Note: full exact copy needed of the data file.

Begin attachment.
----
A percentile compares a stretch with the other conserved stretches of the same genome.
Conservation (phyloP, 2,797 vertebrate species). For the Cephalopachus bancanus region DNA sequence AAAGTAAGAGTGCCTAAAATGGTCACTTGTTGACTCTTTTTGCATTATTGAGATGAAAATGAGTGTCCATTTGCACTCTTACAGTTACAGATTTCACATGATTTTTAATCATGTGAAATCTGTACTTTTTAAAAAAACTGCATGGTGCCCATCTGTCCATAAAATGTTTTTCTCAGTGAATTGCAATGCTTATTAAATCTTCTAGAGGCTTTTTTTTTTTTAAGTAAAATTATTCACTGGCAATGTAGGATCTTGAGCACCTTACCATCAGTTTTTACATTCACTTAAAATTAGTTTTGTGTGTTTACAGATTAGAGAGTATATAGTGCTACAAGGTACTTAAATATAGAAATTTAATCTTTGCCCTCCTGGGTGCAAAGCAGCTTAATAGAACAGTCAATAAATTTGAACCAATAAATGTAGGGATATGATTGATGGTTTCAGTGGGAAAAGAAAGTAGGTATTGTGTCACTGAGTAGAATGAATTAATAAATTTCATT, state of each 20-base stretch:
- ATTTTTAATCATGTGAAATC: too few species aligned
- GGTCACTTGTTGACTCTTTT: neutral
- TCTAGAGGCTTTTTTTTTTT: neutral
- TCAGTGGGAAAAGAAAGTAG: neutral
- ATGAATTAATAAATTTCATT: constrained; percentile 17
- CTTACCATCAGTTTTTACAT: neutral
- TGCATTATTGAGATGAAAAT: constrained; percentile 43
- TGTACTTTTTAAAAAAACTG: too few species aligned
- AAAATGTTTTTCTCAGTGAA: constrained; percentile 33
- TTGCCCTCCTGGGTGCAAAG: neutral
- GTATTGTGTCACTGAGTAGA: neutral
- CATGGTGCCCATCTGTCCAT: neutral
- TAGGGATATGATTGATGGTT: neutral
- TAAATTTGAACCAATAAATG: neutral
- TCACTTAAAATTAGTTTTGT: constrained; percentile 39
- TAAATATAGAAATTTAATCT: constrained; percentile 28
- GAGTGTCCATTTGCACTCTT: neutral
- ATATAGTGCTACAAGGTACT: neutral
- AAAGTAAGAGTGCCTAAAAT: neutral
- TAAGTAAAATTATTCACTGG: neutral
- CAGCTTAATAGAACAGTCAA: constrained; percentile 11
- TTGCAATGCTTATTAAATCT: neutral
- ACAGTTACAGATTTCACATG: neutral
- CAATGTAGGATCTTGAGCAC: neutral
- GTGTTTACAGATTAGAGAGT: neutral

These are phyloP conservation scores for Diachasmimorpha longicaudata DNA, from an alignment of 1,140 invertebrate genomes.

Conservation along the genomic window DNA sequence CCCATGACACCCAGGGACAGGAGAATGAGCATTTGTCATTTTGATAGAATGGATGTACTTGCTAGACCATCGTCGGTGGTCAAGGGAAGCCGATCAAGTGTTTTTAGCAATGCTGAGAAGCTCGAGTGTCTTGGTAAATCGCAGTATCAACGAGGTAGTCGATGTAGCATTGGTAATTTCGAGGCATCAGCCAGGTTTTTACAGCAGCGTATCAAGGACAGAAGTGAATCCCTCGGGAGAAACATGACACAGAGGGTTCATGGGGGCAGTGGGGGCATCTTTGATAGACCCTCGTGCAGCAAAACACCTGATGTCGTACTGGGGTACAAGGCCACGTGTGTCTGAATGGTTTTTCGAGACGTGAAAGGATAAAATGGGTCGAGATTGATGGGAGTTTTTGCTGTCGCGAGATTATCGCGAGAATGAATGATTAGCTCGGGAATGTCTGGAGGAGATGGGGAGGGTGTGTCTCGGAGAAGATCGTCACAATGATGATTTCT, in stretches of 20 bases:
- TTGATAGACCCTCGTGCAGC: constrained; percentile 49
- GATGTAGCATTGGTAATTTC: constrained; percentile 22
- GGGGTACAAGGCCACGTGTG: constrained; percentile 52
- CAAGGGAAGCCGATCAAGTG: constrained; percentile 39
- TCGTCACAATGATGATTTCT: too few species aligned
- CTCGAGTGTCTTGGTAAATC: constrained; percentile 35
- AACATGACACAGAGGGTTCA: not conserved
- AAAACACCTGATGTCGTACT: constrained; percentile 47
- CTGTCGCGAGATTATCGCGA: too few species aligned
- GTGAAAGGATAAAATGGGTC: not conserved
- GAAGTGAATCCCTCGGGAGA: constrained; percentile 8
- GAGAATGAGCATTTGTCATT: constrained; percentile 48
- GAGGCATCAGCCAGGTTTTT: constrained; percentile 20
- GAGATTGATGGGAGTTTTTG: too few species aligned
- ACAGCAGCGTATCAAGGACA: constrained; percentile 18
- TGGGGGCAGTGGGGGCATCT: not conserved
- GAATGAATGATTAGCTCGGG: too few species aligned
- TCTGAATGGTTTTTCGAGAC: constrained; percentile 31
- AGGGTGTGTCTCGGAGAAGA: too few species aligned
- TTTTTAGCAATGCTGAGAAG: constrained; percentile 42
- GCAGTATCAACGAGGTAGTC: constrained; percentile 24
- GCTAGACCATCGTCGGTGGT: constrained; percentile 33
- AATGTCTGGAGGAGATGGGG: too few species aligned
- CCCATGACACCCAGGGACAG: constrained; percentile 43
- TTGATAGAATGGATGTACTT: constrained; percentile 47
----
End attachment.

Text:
A percentile compares a stretch with the other conserved stretches of the same genome.
Conservation (phyloP, 2,797 vertebrate species). For the Cephalopachus bancanus region DNA sequence AAAGTAAGAGTGCCTAAAATGGTCACTTGTTGACTCTTTTTGCATTATTGAGATGAAAATGAGTGTCCATTTGCACTCTTACAGTTACAGATTTCACATGATTTTTAATCATGTGAAATCTGTACTTTTTAAAAAAACTGCATGGTGCCCATCTGTCCATAAAATGTTTTTCTCAGTGAATTGCAATGCTTATTAAATCTTCTAGAGGCTTTTTTTTTTTTAAGTAAAATTATTCACTGGCAATGTAGGATCTTGAGCACCTTACCATCAGTTTTTACATTCACTTAAAATTAGTTTTGTGTGTTTACAGATTAGAGAGTATATAGTGCTACAAGGTACTTAAATATAGAAATTTAATCTTTGCCCTCCTGGGTGCAAAGCAGCTTAATAGAACAGTCAATAAATTTGAACCAATAAATGTAGGGATATGATTGATGGTTTCAGTGGGAAAAGAAAGTAGGTATTGTGTCACTGAGTAGAATGAATTAATAAATTTCATT, state of each 20-base stretch:
- ATTTTTAATCATGTGAAATC: too few species aligned
- GGTCACTTGTTGACTCTTTT: neutral
- TCTAGAGGCTTTTTTTTTTT: neutral
- TCAGTGGGAAAAGAAAGTAG: neutral
- ATGAATTAATAAATTTCATT: constrained; percentile 17
- CTTACCATCAGTTTTTACAT: neutral
- TGCATTATTGAGATGAAAAT: constrained; percentile 43
- TGTACTTTTTAAAAAAACTG: too few species aligned
- AAAATGTTTTTCTCAGTGAA: constrained; percentile 33
- TTGCCCTCCTGGGTGCAAAG: neutral
- GTATTGTGTCACTGAGTAGA: neutral
- CATGGTGCCCATCTGTCCAT: neutral
- TAGGGATATGATTGATGGTT: neutral
- TAAATTTGAACCAATAAATG: neutral
- TCACTTAAAATTAGTTTTGT: constrained; percentile 39
- TAAATATAGAAATTTAATCT: constrained; percentile 28
- GAGTGTCCATTTGCACTCTT: neutral
- ATATAGTGCTACAAGGTACT: neutral
- AAAGTAAGAGTGCCTAAAAT: neutral
- TAAGTAAAATTATTCACTGG: neutral
- CAGCTTAATAGAACAGTCAA: constrained; percentile 11
- TTGCAATGCTTATTAAATCT: neutral
- ACAGTTACAGATTTCACATG: neutral
- CAATGTAGGATCTTGAGCAC: neutral
- GTGTTTACAGATTAGAGAGT: neutral

These are phyloP conservation scores for Diachasmimorpha longicaudata DNA, from an alignment of 1,140 invertebrate genomes.

Conservation along the genomic window DNA sequence CCCATGACACCCAGGGACAGGAGAATGAGCATTTGTCATTTTGATAGAATGGATGTACTTGCTAGACCATCGTCGGTGGTCAAGGGAAGCCGATCAAGTGTTTTTAGCAATGCTGAGAAGCTCGAGTGTCTTGGTAAATCGCAGTATCAACGAGGTAGTCGATGTAGCATTGGTAATTTCGAGGCATCAGCCAGGTTTTTACAGCAGCGTATCAAGGACAGAAGTGAATCCCTCGGGAGAAACATGACACAGAGGGTTCATGGGGGCAGTGGGGGCATCTTTGATAGACCCTCGTGCAGCAAAACACCTGATGTCGTACTGGGGTACAAGGCCACGTGTGTCTGAATGGTTTTTCGAGACGTGAAAGGATAAAATGGGTCGAGATTGATGGGAGTTTTTGCTGTCGCGAGATTATCGCGAGAATGAATGATTAGCTCGGGAATGTCTGGAGGAGATGGGGAGGGTGTGTCTCGGAGAAGATCGTCACAATGATGATTTCT, in stretches of 20 bases:
- TTGATAGACCCTCGTGCAGC: constrained; percentile 49
- GATGTAGCATTGGTAATTTC: constrained; percentile 22
- GGGGTACAAGGCCACGTGTG: constrained; percentile 52
- CAAGGGAAGCCGATCAAGTG: constrained; percentile 39
- TCGTCACAATGATGATTTCT: too few species aligned
- CTCGAGTGTCTTGGTAAATC: constrained; percentile 35
- AACATGACACAGAGGGTTCA: not conserved
- AAAACACCTGATGTCGTACT: constrained; percentile 47
- CTGTCGCGAGATTATCGCGA: too few species aligned
- GTGAAAGGATAAAATGGGTC: not conserved
- GAAGTGAATCCCTCGGGAGA: constrained; percentile 8
- GAGAATGAGCATTTGTCATT: constrained; percentile 48
- GAGGCATCAGCCAGGTTTTT: constrained; percentile 20
- GAGATTGATGGGAGTTTTTG: too few species aligned
- ACAGCAGCGTATCAAGGACA: constrained; percentile 18
- TGGGGGCAGTGGGGGCATCT: not conserved
- GAATGAATGATTAGCTCGGG: too few species aligned
- TCTGAATGGTTTTTCGAGAC: constrained; percentile 31
- AGGGTGTGTCTCGGAGAAGA: too few species aligned
- TTTTTAGCAATGCTGAGAAG: constrained; percentile 42
- GCAGTATCAACGAGGTAGTC: constrained; percentile 24
- GCTAGACCATCGTCGGTGGT: constrained; percentile 33
- AATGTCTGGAGGAGATGGGG: too few species aligned
- CCCATGACACCCAGGGACAG: constrained; percentile 43
- TTGATAGAATGGATGTACTT: constrained; percentile 47